Corned beef and cabbage is a traditional Irish dish: Well yes and no. It is much more of an Irish American dish. The Irish tradition was bacon and cabbage.What we think of today as Irish corned beef is actually Jewish corned beef thrown into a pot with cabbage and potatoes. The early Irish and Jewish immigrants often lived in the same areas of east coast cities, the Irish often purchased their meat at the local Jewish butcher, since beef was cheaper than bacon in America, beef was the meat of choice.The corned beef they made was from brisket, a kosher cut of meat from the front of the cow. Since brisket is a tougher cut, the salting and cooking processes transformed the meat into the extremely tender, flavorful corned beef we know of today.
My Irish Grandmother claimed she never saw corned beef until she came to America, never in Ireland. It was never served in our home, on St. Patricks Day we either had roast lamb or a pork roast , served with potatoes, peas and carrots, and Irish cole slaw.

I'm proud of my Irish heritage, as well as all the ethnic groups I descend from......but today it's all about the Irish.


Beannachtaí na Féile Pádraig oraibh

(St. Patrick’s Day blessings to you!)


11 comments :

  1. Molly Ann Bunch SmiddyMarch 17, 2015 at 1:50 PM

    Happy St. Patrick's Day to our cousin Don from his two favorite, and only, East TN canine cousins, Molly and Barney! ♥♥♥

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    1. Well hello Molly and Barney, I bet you didn't know both your names are very common given names in Ireland !!
      Thanks for the St Patrick's Day greeting !!

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    2. Molly Ann Bunch SmiddyMarch 17, 2015 at 6:01 PM

      Barney and I didn't even think of that, but I have become aware that my Grandmother's family is Irish too!! So maybe our human Mama knew that when she named us???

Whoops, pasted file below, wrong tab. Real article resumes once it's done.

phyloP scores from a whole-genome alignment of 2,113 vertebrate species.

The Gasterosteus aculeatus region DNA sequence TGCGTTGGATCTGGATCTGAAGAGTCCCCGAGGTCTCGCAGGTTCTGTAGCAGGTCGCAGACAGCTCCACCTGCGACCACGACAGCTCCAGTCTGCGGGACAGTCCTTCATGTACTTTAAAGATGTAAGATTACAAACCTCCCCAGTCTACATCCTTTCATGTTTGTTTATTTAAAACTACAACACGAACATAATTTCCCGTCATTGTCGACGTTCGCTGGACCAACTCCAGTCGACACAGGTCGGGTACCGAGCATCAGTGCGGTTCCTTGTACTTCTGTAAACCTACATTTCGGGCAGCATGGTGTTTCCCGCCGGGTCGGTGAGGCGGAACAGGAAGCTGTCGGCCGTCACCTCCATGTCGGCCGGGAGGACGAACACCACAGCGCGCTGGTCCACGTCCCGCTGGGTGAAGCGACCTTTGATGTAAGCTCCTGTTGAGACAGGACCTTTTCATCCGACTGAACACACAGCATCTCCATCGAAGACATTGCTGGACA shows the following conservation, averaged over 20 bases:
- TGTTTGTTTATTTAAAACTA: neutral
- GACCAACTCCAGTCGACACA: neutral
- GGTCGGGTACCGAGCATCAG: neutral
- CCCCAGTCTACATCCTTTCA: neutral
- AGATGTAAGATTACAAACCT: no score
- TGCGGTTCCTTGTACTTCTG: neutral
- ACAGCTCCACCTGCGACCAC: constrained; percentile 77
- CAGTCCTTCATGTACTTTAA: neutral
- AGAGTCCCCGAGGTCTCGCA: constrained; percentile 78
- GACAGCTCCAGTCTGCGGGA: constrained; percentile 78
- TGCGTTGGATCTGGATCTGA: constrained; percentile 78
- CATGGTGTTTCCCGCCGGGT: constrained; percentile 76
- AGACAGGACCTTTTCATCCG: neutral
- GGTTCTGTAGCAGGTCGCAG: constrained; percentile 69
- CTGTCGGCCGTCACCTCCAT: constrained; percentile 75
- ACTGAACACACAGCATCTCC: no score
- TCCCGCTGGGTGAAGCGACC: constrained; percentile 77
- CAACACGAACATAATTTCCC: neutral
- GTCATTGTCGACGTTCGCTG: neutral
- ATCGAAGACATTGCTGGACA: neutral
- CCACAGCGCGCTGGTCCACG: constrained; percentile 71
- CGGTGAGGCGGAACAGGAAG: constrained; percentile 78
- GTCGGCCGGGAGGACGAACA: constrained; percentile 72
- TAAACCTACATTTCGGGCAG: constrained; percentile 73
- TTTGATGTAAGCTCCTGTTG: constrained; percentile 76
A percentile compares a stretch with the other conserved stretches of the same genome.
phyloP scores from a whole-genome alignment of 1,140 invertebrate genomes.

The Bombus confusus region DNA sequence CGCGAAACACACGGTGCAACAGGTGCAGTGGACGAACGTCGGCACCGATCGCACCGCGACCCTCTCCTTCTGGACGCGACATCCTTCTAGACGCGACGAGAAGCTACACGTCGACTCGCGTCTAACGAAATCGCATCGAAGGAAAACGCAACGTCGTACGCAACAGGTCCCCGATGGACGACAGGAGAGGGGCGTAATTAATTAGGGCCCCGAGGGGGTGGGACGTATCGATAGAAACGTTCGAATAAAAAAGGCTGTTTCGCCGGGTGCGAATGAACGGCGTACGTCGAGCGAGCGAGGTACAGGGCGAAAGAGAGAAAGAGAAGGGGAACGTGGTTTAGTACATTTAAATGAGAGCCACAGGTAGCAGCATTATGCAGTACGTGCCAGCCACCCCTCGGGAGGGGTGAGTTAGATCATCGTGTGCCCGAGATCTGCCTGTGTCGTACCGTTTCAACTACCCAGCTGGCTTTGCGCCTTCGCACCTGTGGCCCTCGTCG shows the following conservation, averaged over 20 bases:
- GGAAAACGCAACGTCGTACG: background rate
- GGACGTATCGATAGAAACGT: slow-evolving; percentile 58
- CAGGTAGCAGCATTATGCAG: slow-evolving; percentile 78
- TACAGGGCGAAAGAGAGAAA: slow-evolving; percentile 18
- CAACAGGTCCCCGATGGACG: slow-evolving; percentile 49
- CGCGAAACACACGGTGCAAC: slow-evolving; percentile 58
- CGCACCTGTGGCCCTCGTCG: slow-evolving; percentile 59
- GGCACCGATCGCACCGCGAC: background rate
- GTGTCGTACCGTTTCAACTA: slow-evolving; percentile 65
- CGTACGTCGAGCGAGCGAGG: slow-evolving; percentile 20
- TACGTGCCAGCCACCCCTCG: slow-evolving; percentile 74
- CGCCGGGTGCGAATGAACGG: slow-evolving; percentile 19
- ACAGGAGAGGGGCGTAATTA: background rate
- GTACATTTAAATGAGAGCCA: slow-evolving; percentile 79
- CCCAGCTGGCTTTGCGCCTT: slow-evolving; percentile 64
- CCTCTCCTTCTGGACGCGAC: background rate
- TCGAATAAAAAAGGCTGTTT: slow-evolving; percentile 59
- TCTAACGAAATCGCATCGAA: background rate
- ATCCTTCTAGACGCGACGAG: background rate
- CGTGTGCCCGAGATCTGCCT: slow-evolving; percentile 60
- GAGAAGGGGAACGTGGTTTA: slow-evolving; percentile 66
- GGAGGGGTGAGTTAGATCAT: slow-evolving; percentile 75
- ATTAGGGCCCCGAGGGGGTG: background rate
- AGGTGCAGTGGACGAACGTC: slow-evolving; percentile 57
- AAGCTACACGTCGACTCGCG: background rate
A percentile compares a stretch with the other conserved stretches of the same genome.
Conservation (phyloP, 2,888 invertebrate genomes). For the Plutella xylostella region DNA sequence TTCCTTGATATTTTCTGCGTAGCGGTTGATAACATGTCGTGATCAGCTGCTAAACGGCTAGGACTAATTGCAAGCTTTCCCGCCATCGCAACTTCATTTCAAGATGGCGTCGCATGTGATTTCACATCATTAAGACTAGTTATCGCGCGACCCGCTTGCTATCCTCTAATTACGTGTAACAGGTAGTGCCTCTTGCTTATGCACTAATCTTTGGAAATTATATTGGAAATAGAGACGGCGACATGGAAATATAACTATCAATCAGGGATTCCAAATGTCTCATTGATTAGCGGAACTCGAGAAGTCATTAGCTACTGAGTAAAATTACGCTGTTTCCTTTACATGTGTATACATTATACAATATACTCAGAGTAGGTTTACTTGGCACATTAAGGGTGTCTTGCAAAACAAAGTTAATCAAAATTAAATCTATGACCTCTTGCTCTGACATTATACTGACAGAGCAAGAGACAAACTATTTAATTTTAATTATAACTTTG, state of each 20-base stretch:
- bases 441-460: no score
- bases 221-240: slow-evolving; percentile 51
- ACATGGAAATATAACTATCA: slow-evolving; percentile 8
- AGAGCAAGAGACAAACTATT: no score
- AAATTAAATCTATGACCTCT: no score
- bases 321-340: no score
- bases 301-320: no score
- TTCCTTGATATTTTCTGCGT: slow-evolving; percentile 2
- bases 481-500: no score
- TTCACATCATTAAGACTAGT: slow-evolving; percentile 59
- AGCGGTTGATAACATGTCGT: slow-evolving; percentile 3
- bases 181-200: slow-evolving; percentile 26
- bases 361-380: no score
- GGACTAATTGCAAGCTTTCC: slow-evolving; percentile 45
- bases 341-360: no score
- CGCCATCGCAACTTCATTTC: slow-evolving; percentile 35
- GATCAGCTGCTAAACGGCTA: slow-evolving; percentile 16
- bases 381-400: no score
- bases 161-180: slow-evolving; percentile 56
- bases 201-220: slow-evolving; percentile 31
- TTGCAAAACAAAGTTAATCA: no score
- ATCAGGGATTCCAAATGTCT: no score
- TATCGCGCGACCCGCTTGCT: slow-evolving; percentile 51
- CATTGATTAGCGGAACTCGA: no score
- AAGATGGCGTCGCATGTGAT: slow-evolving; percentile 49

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    3. I bet she didn't mistake either of you for an Irish Wolf Hound, you ain't tall enough.......

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    4. Molly Ann Bunch SmiddyMarch 17, 2015 at 8:54 PM

      Dynamite comes in small packages, cousin Don. Don't let a "short wheelbase" fool you. LOL

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  2. Molly Ann Bunch SmiddyMarch 17, 2015 at 1:51 PM

    We really enjoy your Blog!!!

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    1. I'm so glad you do !! I try and make it 'pup' friendly.

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    2. Molly Ann Bunch SmiddyMarch 17, 2015 at 5:58 PM

      Since my pictures and DNA results are on here, I think it's very pup friendly cousin Don!! How many other canine babies have had their DNA tested and posted on a real Blog? I'm a STAR!! And so is Barney, sort of.........Bwahaha

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    3. Just don't let some outsider try and claim you are a 'Portuguese Water Dog', I don't think you or Barney are, LOL

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    4. Molly Ann Bunch SmiddyMarch 17, 2015 at 8:58 PM

      You know what a Shillelagh is don't you, cousin Don? Our Mama has one and knows how to use it. I don't think anyone will insult us calling us any bad thing, cause that ain't all she "carries." Legally I might add. Bow wow!!!!!!!!!!!

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    5. Of course I know what a Shillelagh is, I also happen to have one. I use it to fight off banshee's LOL